Node.js / JavaScript

Zero allows you to define your API endpoints as individual functions. Each such function resides in it's own file.

If your function resides in ./api/login.js file, it's exposed at http://<SERVER>/api/login. Inspired by good ol' PHP days.


// hello.js
module.exports = function(req, res) {

The above file exports a function. This function accepts Request and Response objects. Zero uses Express.js under the hood, so these objects are same as Express.

This means res.send(), res.json() will work just fine.

Query Parameters

When the user passes query parameters to your function like this: /post?id=1. You can access them from Request object like this: req.query['id'].


Your exported function is called all for HTTP methods. Consider the following code:

// submit.js
module.exports = function(req, res) {
res.send({ body: req.body });

If you send POST request to /submit with json or urlencoded body. It will be parsed and populated in req.body.

Dynamic Routes (Pretty URL Slugs)

Zero decides routes based on file structure. Most projects also require dynamic routes like /user/luke and /user/anakin. Where luke and anakin are parameters. Zero natively supports this type of routes: any file or folder that starts with $ is considered a dynamic route.

So if you create ./user/$username.js and then from browser visit /user/luke, Zero will send that request to $username.js file and set req.params to {username: 'luke'}. Code for this:

└── user/
└── $username.js <- this file
module.exports = function(req, res) {
console.log(req.params); // = {username: 'luke'} when user visits /user/luke
res.send({ params: req.params });

Parameters apply to folder-names too. Another example: if you want to cater /user/luke/messages route, you can handle this with following directory structure:

└── user/
└── $username/
└── index.js
└── messages.js
  • index.js handles /user/:username routes.
  • messages.js handles /user/:username/messages routes.

Tip: $ is used by Bash for variables. So it might be confusing when you do cd $username or mkdir $username and nothing happens. The right way to do this is escaping the $ ie. cd $username or mkdir $username.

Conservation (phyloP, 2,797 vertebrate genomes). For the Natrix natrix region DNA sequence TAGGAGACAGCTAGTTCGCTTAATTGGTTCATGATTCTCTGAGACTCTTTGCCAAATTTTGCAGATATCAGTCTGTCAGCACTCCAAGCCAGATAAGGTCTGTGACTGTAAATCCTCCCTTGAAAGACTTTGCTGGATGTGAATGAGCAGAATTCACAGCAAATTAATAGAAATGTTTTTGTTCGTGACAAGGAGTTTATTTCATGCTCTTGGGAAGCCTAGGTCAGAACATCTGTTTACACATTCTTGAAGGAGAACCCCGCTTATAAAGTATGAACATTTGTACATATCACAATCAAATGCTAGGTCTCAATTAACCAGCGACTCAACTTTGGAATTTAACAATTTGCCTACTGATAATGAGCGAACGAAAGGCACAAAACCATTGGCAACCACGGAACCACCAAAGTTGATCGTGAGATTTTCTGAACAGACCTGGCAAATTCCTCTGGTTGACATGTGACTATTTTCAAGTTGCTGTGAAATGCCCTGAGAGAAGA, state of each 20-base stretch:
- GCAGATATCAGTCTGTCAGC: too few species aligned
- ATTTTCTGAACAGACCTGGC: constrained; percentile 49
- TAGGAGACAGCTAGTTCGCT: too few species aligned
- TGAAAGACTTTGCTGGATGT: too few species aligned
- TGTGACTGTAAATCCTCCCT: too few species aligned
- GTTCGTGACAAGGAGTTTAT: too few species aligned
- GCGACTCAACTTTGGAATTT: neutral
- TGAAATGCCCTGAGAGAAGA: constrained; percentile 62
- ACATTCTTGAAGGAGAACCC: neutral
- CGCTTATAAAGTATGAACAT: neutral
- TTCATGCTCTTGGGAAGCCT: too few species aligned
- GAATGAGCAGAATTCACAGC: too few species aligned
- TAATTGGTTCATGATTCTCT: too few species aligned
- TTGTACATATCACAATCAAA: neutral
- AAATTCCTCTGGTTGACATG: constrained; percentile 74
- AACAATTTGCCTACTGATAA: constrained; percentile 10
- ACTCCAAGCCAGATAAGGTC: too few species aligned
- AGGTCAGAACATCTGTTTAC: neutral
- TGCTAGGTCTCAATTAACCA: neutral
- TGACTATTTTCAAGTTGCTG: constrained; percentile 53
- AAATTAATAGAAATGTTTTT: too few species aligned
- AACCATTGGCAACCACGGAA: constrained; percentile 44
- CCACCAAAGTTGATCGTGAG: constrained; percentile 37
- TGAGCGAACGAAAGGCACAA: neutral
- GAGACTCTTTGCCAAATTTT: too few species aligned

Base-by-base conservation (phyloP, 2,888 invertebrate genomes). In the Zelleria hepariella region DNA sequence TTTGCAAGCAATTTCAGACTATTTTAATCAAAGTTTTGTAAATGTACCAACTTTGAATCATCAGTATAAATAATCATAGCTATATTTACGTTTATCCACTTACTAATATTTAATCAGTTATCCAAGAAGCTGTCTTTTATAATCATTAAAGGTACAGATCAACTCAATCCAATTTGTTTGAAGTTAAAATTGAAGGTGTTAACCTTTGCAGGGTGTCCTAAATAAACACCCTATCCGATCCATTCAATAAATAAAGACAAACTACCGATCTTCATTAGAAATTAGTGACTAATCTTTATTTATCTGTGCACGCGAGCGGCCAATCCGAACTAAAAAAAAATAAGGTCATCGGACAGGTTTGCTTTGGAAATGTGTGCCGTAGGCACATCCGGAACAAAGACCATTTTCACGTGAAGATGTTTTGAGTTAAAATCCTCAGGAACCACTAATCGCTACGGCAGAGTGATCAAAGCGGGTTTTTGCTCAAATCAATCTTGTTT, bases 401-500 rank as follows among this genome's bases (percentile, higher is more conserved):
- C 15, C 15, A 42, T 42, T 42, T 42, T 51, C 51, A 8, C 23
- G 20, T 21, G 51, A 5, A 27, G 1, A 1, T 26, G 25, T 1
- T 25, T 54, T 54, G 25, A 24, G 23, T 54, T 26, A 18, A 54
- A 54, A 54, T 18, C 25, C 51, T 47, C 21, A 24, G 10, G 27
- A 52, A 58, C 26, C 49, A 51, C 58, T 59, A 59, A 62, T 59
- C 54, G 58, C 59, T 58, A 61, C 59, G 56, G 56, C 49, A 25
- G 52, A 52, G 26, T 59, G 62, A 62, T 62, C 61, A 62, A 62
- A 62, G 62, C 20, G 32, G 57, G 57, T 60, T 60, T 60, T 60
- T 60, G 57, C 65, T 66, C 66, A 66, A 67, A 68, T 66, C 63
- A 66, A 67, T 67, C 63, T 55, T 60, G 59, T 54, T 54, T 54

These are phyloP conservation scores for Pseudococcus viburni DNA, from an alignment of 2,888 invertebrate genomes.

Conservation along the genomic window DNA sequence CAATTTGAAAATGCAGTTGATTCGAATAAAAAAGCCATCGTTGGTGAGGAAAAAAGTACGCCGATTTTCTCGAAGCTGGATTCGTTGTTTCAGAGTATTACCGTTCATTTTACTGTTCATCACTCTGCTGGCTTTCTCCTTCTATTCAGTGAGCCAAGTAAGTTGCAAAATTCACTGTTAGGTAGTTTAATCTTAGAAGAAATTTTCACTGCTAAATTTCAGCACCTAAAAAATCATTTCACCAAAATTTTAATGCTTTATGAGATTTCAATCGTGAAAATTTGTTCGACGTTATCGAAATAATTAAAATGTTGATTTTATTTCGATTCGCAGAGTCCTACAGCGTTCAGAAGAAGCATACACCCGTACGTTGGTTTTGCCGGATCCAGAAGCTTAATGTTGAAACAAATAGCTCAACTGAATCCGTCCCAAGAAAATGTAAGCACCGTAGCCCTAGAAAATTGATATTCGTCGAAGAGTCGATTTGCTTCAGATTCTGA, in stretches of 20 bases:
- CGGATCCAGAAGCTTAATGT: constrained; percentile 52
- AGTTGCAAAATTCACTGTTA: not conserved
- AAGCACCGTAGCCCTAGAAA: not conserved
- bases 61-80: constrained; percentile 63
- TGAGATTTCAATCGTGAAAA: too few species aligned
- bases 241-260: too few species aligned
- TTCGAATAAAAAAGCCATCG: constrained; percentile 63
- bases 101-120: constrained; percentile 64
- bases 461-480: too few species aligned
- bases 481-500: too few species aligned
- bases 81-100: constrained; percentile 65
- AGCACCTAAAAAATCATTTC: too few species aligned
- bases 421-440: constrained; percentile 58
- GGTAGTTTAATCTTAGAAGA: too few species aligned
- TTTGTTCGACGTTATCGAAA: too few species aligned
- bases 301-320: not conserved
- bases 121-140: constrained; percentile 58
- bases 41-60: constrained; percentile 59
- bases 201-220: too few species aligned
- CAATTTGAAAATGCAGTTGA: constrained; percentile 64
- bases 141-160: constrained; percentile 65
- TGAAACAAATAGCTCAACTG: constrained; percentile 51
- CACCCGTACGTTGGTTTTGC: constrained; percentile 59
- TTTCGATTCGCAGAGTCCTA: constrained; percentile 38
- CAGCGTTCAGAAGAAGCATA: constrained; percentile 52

fetch() API

fetch() allows you to do network requests from your API code.

fetch is a zero-specific feature for Node.js. It works similar to how it works in browser. Relative URLs (like /api/messages) also work.

If you want to fetch data from a login-protected path, you should set the credentials of the request to "include".

fetch(url, {
credentials: "include"


If you have a messages API that only works if the user is logged in, like this:

// api/messages.js
// sends user's messages from database.
module.exports = async (req, res) => {
if (req.user) {
var msgs = await DB.find({ user: });
} else {

And you want to fetch these messages from another API endpoint, like this:

// api/user.js
module.exports = async (req, res) => {
var messages = await fetch("/api/messages", {
credentials: "include"
}).then(resp => resp.json());
// ... fetch other info
profile: profile,
messages: messages

Zero automatically forwards credentials even for nested fetch() requests.


Zero supports writing API endpoints in TypeScript. Any file with .ts extension will be parsed as TypeScript. Here is an example handler:

// hello.ts
import * as express from "express";
function handler(req: express.Request, res: express.Response) {
res.send("Hello TypeScript");
export default handler;


Zero manages sessions on your behalf. You just need to specify where the session data should be stored. Currently Zero supports Redis and MongoDB backends.

By default the session data is stored in browser's cookie itself (as opposed to a database). This is fine for initial development but should be replaced with a better session store (see below).

Using Redis for Sessions